1. Limited time only! Sign up for a free 30min personal tutor trial with Chegg Tutors
    Dismiss Notice
Dismiss Notice
Join Physics Forums Today!
The friendliest, high quality science and math community on the planet! Everyone who loves science is here!

Homework Help: Statistical Physics - blackbody radiation

  1. Apr 2, 2014 #1
    1. The problem statement, all variables and given/known data
    A cavity contains black body radiation at temperature at T=500K. Consider a optical mode in the cavity with frequency w=2.5x10^(13) Hz. Calculate;
    (a)the probability of finding 0 photons in the mode.
    (b)the probability of finding 1 photon in the mode
    (c)the mean number of photons in the mode.

    2. Relevant equations

    3. The attempt at a solution
    Okay so I'm not sure where to start basically with part (a) and (b), but I made an attempt at part (c)
    I used the equation;
    [tex]\bar{n}=\frac{1}{e^{\frac{\hbar\omega}{k_b T}}-1}=2.51\times 10^{-17} Photons[/tex]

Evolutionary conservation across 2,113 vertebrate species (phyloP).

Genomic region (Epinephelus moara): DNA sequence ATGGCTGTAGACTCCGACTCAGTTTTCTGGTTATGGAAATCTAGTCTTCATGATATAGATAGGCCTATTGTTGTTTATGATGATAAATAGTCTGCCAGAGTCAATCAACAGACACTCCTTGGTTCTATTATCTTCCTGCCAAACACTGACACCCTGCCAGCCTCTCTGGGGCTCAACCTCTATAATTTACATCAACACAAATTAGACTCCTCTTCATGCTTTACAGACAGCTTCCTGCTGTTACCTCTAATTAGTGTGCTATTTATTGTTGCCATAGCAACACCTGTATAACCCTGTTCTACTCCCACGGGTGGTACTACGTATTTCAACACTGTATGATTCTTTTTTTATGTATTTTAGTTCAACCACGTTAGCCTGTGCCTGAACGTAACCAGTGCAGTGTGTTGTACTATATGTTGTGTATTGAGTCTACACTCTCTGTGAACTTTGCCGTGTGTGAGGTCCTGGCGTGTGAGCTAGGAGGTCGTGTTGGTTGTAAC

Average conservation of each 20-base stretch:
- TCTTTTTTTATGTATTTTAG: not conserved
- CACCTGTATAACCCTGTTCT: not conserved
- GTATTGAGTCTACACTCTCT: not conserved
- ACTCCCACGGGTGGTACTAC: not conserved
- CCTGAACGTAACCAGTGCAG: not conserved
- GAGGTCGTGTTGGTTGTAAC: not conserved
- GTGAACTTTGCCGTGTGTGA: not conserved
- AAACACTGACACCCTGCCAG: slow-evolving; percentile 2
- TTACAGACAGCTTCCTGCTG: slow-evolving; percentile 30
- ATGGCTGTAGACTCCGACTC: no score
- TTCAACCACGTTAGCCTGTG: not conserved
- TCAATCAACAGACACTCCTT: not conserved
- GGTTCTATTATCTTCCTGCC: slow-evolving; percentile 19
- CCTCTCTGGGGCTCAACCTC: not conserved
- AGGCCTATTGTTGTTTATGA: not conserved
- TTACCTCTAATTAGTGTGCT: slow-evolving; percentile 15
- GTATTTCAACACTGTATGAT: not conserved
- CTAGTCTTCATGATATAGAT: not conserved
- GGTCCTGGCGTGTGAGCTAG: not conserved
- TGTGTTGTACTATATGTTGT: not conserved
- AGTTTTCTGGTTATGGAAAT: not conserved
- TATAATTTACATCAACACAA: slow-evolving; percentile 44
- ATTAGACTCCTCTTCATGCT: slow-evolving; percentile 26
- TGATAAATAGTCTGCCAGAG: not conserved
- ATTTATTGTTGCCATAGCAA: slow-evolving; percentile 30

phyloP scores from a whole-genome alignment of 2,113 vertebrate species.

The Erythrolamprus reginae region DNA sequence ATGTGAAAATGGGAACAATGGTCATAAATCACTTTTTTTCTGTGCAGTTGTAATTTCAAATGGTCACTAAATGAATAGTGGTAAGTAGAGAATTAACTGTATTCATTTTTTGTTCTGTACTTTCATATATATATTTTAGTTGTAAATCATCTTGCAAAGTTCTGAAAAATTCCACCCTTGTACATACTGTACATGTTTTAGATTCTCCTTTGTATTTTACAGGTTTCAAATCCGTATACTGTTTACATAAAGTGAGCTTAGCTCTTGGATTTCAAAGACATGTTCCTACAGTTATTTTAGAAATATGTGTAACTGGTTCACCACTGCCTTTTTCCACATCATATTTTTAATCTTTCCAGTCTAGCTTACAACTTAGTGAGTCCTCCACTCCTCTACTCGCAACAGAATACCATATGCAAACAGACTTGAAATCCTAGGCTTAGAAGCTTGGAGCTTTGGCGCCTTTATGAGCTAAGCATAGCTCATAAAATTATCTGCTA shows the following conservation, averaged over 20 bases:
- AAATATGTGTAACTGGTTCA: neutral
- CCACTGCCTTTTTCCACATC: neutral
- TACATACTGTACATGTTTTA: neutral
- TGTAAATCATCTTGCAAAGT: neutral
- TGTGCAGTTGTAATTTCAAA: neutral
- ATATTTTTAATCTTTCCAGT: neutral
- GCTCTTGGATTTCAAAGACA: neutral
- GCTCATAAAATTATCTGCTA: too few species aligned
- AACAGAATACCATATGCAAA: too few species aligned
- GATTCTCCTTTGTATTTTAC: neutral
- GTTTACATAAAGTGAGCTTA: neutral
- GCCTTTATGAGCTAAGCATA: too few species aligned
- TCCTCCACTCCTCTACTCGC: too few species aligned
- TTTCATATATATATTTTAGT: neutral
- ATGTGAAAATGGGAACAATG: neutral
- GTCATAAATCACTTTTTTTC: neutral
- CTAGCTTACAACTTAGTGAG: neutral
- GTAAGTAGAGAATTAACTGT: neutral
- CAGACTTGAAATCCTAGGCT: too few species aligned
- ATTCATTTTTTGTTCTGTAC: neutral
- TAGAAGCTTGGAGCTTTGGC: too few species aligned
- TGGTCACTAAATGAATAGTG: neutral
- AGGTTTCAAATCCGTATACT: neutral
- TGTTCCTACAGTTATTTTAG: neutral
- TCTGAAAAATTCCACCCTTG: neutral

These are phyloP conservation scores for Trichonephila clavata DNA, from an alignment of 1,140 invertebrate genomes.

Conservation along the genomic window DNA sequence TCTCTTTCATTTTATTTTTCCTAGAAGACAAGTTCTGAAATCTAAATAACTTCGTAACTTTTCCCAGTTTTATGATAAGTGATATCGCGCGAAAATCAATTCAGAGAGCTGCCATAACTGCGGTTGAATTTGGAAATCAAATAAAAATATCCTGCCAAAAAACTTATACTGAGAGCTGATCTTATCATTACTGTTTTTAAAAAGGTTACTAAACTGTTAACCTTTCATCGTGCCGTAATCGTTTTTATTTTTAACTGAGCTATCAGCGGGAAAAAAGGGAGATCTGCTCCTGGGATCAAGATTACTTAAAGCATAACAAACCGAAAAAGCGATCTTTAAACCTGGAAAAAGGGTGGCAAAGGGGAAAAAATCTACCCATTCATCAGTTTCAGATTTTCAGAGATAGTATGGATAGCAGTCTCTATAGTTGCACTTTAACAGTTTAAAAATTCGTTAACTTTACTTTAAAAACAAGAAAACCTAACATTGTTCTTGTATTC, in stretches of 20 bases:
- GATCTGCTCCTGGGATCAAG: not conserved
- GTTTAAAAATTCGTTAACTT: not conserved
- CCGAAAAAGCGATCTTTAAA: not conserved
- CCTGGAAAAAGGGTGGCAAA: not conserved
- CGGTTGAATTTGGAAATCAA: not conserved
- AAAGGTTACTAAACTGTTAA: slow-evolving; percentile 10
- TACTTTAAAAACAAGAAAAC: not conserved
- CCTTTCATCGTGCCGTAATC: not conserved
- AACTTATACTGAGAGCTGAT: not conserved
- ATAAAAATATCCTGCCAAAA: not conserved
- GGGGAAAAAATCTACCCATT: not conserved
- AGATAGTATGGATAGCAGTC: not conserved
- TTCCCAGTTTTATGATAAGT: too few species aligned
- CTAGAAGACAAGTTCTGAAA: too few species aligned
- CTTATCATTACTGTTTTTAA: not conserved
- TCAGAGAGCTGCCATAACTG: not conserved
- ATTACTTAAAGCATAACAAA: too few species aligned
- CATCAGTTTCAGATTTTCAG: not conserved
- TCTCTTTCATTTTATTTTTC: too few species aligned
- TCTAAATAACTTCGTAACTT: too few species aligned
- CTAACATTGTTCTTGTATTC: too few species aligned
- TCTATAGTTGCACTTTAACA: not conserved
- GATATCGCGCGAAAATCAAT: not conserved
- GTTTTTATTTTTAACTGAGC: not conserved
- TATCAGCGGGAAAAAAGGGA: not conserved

would really love a nudge in the right way, I've just gone blank on probability it's been so long since I last did it.
    Last edited: Apr 2, 2014
  2. jcsd
  3. Apr 3, 2014 #2
    Bump! ;D
  4. Apr 7, 2014 #3
    The probability distribution will be a Poisson dstribution, so
    P(X=n) = λn e/n!
    where λ is the mean of the distribution.
    If your answer to (c) is correct, then (a) and (b) are easy,
    just put in n=0 and n=1.
    BTW if your formula for (c) is correct,
    then your numerical answer for (c) is incorrect.
    Last edited: Apr 7, 2014
  5. Apr 8, 2014 #4


    User Avatar
    Homework Helper
    Gold Member
    2017 Award

    The equation is correct, but your numerical result is incorrect. I get roughly 0.1. You should recheck the calculation.

    For information on calculating the probability that the mode contains n photons, see for example the following discussion

Share this great discussion with others via Reddit, Google+, Twitter, or Facebook

Have something to add?
Draft saved Draft deleted